After karaoke, we decided to check out the gay district in Shinjuku. Mario is apparently well-known there because we would get stopped every few minutes by a person who knew him. Eventually we made our way into the bar. Unlike everyone, I had to wake up early the next day to go back to Osaka and attend an enkai. I told Andrew this and he said we would go back after a drink. Based on previous experiences, I was extremely skeptical of this but went with it anyways. Of course, when we finished a drink, he told me to stay for 45 minutes more. This is when I convinced him to give me the room key because I was tired and knew he would only keep delaying our departure. I got a bit lost walking back to the hotel but thanks to Google Maps, I found a route. About ten minutes in my walk I realized the place I was currently walking down was the same area I was staying during Tokyo Orientation. Keio Plaza Hotel, the hotel I had stayed during the time was right in front of me. It felt very bizarre to be back here a couple of months later. Back then, I was afraid to wander more than a few blocks and now here I was walking 10-12 blocks at 1 AM from a bar that I have never been to before. Funny how things change. I finally arrived at the hotel at around 1:30 and crashed immediately. Andrew came back at around 8 AM; he does not remember any of it.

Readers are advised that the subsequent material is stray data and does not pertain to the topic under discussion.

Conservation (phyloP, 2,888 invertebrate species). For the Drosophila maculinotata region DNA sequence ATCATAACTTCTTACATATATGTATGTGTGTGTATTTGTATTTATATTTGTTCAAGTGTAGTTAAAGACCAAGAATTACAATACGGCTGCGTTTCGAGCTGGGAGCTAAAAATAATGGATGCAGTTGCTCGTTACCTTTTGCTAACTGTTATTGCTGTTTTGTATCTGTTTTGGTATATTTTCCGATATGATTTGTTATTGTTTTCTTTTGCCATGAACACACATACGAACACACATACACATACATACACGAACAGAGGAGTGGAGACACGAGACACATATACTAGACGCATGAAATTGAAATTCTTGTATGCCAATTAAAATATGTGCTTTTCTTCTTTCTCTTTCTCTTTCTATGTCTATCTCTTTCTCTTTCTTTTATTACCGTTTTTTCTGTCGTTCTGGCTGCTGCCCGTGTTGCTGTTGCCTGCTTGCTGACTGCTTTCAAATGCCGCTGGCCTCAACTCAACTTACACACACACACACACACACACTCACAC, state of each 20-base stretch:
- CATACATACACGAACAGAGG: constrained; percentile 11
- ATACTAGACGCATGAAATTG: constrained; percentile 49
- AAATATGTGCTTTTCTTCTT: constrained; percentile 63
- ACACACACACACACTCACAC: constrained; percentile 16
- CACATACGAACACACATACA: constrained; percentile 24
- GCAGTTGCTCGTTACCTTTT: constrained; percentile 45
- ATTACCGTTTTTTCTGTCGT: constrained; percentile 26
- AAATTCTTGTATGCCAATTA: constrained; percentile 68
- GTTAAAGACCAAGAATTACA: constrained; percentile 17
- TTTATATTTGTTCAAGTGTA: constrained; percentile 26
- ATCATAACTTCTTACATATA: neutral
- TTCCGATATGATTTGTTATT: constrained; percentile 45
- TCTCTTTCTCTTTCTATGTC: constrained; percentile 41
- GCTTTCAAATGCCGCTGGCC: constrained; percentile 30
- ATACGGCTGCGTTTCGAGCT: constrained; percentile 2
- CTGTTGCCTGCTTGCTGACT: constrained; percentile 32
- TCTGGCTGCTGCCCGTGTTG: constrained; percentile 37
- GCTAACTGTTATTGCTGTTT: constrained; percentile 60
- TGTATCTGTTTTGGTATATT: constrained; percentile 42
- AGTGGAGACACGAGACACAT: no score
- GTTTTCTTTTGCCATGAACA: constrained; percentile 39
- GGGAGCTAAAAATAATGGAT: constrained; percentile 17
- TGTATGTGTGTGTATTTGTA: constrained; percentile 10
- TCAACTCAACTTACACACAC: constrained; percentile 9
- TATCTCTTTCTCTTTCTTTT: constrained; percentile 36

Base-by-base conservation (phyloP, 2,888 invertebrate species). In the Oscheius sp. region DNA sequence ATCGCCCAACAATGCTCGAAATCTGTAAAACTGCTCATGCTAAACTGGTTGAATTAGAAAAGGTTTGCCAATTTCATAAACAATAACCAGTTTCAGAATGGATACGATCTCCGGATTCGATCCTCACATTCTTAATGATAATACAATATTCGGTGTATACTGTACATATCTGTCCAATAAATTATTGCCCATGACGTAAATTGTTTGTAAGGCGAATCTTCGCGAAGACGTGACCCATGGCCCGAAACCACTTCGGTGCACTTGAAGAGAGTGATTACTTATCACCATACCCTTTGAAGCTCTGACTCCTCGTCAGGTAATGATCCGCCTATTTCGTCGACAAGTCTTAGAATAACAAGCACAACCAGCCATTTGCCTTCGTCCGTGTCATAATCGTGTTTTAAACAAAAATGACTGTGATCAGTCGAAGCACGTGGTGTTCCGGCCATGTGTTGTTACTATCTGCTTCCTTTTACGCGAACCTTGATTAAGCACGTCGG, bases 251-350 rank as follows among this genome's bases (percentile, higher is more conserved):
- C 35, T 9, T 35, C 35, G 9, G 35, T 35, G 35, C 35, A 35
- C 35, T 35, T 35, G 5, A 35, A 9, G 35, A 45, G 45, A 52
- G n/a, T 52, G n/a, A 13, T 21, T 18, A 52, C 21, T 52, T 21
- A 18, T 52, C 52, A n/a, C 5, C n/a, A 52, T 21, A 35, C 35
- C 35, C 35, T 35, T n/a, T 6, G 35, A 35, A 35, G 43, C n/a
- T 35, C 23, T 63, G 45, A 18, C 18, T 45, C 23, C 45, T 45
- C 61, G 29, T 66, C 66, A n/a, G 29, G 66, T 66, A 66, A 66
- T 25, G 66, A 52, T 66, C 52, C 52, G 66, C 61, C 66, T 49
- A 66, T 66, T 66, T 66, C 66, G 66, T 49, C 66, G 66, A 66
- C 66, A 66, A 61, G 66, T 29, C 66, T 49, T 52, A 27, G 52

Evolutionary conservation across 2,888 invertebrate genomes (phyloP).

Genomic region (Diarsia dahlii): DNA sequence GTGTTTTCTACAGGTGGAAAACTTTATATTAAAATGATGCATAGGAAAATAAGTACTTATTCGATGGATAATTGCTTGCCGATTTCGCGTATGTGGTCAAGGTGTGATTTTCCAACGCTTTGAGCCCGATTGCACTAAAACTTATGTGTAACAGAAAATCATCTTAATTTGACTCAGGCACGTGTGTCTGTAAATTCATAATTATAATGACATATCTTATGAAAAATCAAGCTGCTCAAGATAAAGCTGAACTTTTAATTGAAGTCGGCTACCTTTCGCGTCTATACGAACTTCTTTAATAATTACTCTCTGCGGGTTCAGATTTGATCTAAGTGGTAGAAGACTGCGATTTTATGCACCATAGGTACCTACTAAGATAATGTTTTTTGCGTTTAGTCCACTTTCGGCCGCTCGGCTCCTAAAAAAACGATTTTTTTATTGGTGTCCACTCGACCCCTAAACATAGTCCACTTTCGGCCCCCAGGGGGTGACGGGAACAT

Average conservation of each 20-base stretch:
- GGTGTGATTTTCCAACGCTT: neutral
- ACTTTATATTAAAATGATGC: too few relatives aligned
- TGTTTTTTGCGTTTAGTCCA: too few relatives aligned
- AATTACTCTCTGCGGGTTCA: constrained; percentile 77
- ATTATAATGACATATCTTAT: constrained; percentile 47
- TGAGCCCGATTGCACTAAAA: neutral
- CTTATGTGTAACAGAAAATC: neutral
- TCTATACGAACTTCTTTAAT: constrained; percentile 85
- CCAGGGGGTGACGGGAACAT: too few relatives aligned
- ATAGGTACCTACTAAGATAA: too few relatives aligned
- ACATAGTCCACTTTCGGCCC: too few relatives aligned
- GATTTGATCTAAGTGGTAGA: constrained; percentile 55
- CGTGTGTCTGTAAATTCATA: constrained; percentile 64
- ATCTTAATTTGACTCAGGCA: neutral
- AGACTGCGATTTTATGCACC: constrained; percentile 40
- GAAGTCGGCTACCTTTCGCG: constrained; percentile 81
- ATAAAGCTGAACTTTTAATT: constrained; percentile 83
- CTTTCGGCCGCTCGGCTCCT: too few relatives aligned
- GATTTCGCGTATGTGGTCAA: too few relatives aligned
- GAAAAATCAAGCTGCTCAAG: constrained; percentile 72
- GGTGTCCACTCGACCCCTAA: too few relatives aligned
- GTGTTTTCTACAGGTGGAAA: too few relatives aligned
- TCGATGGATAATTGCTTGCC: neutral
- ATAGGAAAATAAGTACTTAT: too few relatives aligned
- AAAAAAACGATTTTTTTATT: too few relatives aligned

I got up at 9:30 and luckily found my way back to the station and bought a Shinkansen ticket by myself. Even though it was Sunday, the weekend was just beginning because I had an enkai to go to and Monday was a holiday! More on that next time.